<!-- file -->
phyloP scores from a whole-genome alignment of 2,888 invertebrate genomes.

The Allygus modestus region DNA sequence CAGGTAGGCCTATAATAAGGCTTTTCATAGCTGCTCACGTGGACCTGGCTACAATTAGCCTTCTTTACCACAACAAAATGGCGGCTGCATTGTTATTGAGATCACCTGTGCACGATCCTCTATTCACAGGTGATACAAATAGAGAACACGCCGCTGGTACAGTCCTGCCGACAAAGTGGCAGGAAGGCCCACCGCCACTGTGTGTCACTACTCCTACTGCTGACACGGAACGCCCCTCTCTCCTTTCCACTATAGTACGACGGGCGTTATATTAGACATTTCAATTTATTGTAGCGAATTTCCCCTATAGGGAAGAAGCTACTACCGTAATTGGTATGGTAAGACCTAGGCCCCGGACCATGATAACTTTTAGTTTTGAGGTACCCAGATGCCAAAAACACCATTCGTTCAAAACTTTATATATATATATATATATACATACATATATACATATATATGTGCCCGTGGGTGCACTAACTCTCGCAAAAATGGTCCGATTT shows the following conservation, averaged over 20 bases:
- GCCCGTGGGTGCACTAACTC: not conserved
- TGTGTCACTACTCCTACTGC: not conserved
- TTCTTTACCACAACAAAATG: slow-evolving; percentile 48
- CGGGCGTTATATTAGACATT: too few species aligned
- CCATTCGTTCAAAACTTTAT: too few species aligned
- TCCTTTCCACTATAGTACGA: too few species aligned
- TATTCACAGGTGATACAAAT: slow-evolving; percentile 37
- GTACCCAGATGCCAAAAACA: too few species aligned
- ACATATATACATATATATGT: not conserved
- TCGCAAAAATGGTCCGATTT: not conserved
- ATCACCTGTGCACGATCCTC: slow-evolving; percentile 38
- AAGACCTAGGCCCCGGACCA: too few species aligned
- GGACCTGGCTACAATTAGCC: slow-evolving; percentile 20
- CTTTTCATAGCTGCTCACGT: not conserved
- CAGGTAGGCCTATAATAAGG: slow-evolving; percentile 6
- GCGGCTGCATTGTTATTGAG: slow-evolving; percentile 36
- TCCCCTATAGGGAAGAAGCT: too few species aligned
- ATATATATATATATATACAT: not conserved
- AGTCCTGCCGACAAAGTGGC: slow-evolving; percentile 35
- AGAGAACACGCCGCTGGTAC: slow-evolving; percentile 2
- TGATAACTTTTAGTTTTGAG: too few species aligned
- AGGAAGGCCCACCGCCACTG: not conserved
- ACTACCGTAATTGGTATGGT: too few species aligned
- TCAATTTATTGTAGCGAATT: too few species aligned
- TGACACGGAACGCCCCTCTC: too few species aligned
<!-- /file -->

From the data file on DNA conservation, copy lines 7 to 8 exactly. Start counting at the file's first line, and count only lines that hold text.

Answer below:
- CCATTCGTTCAAAACTTTAT: too few species aligned
- TCCTTTCCACTATAGTACGA: too few species aligned